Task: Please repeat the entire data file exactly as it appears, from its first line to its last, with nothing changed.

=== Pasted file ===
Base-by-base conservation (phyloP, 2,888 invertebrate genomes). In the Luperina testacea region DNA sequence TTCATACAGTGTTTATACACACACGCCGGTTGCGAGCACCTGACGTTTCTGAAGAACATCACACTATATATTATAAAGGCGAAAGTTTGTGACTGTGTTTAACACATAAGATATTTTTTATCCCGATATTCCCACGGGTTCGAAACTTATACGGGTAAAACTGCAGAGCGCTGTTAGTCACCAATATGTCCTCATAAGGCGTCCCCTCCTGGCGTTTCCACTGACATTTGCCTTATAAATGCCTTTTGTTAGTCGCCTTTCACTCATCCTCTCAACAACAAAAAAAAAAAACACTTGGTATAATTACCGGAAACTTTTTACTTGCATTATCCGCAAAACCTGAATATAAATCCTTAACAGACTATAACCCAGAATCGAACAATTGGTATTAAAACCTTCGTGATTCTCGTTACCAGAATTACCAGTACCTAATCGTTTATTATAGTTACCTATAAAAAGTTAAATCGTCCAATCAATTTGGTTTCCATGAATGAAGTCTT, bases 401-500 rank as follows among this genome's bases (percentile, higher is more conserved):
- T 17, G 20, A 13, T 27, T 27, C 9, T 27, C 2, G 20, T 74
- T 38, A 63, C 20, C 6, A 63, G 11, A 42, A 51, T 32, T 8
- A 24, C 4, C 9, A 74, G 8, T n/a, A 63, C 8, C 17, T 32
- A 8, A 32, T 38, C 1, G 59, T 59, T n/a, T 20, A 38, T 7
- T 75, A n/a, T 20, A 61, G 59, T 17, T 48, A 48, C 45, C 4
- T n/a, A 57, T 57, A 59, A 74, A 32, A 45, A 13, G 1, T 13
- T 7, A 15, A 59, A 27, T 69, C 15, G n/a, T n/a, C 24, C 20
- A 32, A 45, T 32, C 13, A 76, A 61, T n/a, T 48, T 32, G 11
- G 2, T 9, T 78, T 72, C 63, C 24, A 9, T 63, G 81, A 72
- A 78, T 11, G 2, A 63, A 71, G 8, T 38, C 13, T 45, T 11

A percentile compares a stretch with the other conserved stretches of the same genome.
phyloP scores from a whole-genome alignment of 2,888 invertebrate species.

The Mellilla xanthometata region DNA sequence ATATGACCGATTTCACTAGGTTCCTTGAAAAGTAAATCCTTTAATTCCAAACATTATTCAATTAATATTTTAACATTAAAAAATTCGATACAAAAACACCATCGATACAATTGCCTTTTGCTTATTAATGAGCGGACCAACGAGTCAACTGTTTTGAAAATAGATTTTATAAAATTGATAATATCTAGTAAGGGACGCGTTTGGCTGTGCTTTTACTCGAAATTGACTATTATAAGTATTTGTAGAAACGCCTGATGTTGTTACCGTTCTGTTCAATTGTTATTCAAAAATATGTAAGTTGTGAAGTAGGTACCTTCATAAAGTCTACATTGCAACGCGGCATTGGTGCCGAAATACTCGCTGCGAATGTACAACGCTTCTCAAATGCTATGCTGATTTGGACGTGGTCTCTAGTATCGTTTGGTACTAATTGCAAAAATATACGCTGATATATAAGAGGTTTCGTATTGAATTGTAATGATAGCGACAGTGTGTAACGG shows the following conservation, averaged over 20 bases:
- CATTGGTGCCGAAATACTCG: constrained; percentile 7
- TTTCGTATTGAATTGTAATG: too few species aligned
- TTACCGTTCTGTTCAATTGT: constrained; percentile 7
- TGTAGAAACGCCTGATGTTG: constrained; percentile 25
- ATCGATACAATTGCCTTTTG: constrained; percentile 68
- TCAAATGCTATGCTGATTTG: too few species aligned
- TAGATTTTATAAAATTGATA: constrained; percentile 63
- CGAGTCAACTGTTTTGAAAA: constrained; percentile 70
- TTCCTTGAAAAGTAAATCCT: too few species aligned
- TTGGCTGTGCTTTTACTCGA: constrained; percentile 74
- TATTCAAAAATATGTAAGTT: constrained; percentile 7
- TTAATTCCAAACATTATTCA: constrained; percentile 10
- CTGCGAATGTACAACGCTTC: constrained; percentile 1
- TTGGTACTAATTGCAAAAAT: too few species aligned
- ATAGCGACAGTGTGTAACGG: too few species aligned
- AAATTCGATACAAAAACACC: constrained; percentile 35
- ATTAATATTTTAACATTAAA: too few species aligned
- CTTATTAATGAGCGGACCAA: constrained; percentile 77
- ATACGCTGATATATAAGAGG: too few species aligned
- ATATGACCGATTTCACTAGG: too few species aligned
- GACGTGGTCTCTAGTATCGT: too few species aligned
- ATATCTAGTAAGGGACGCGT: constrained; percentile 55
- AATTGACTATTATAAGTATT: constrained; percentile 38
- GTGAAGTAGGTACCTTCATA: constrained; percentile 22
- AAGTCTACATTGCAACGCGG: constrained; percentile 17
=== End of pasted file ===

Base-by-base conservation (phyloP, 2,888 invertebrate genomes). In the Luperina testacea region DNA sequence TTCATACAGTGTTTATACACACACGCCGGTTGCGAGCACCTGACGTTTCTGAAGAACATCACACTATATATTATAAAGGCGAAAGTTTGTGACTGTGTTTAACACATAAGATATTTTTTATCCCGATATTCCCACGGGTTCGAAACTTATACGGGTAAAACTGCAGAGCGCTGTTAGTCACCAATATGTCCTCATAAGGCGTCCCCTCCTGGCGTTTCCACTGACATTTGCCTTATAAATGCCTTTTGTTAGTCGCCTTTCACTCATCCTCTCAACAACAAAAAAAAAAAACACTTGGTATAATTACCGGAAACTTTTTACTTGCATTATCCGCAAAACCTGAATATAAATCCTTAACAGACTATAACCCAGAATCGAACAATTGGTATTAAAACCTTCGTGATTCTCGTTACCAGAATTACCAGTACCTAATCGTTTATTATAGTTACCTATAAAAAGTTAAATCGTCCAATCAATTTGGTTTCCATGAATGAAGTCTT, bases 401-500 rank as follows among this genome's bases (percentile, higher is more conserved):
- T 17, G 20, A 13, T 27, T 27, C 9, T 27, C 2, G 20, T 74
- T 38, A 63, C 20, C 6, A 63, G 11, A 42, A 51, T 32, T 8
- A 24, C 4, C 9, A 74, G 8, T n/a, A 63, C 8, C 17, T 32
- A 8, A 32, T 38, C 1, G 59, T 59, T n/a, T 20, A 38, T 7
- T 75, A n/a, T 20, A 61, G 59, T 17, T 48, A 48, C 45, C 4
- T n/a, A 57, T 57, A 59, A 74, A 32, A 45, A 13, G 1, T 13
- T 7, A 15, A 59, A 27, T 69, C 15, G n/a, T n/a, C 24, C 20
- A 32, A 45, T 32, C 13, A 76, A 61, T n/a, T 48, T 32, G 11
- G 2, T 9, T 78, T 72, C 63, C 24, A 9, T 63, G 81, A 72
- A 78, T 11, G 2, A 63, A 71, G 8, T 38, C 13, T 45, T 11

A percentile compares a stretch with the other conserved stretches of the same genome.
phyloP scores from a whole-genome alignment of 2,888 invertebrate species.

The Mellilla xanthometata region DNA sequence ATATGACCGATTTCACTAGGTTCCTTGAAAAGTAAATCCTTTAATTCCAAACATTATTCAATTAATATTTTAACATTAAAAAATTCGATACAAAAACACCATCGATACAATTGCCTTTTGCTTATTAATGAGCGGACCAACGAGTCAACTGTTTTGAAAATAGATTTTATAAAATTGATAATATCTAGTAAGGGACGCGTTTGGCTGTGCTTTTACTCGAAATTGACTATTATAAGTATTTGTAGAAACGCCTGATGTTGTTACCGTTCTGTTCAATTGTTATTCAAAAATATGTAAGTTGTGAAGTAGGTACCTTCATAAAGTCTACATTGCAACGCGGCATTGGTGCCGAAATACTCGCTGCGAATGTACAACGCTTCTCAAATGCTATGCTGATTTGGACGTGGTCTCTAGTATCGTTTGGTACTAATTGCAAAAATATACGCTGATATATAAGAGGTTTCGTATTGAATTGTAATGATAGCGACAGTGTGTAACGG shows the following conservation, averaged over 20 bases:
- CATTGGTGCCGAAATACTCG: constrained; percentile 7
- TTTCGTATTGAATTGTAATG: too few species aligned
- TTACCGTTCTGTTCAATTGT: constrained; percentile 7
- TGTAGAAACGCCTGATGTTG: constrained; percentile 25
- ATCGATACAATTGCCTTTTG: constrained; percentile 68
- TCAAATGCTATGCTGATTTG: too few species aligned
- TAGATTTTATAAAATTGATA: constrained; percentile 63
- CGAGTCAACTGTTTTGAAAA: constrained; percentile 70
- TTCCTTGAAAAGTAAATCCT: too few species aligned
- TTGGCTGTGCTTTTACTCGA: constrained; percentile 74
- TATTCAAAAATATGTAAGTT: constrained; percentile 7
- TTAATTCCAAACATTATTCA: constrained; percentile 10
- CTGCGAATGTACAACGCTTC: constrained; percentile 1
- TTGGTACTAATTGCAAAAAT: too few species aligned
- ATAGCGACAGTGTGTAACGG: too few species aligned
- AAATTCGATACAAAAACACC: constrained; percentile 35
- ATTAATATTTTAACATTAAA: too few species aligned
- CTTATTAATGAGCGGACCAA: constrained; percentile 77
- ATACGCTGATATATAAGAGG: too few species aligned
- ATATGACCGATTTCACTAGG: too few species aligned
- GACGTGGTCTCTAGTATCGT: too few species aligned
- ATATCTAGTAAGGGACGCGT: constrained; percentile 55
- AATTGACTATTATAAGTATT: constrained; percentile 38
- GTGAAGTAGGTACCTTCATA: constrained; percentile 22
- AAGTCTACATTGCAACGCGG: constrained; percentile 17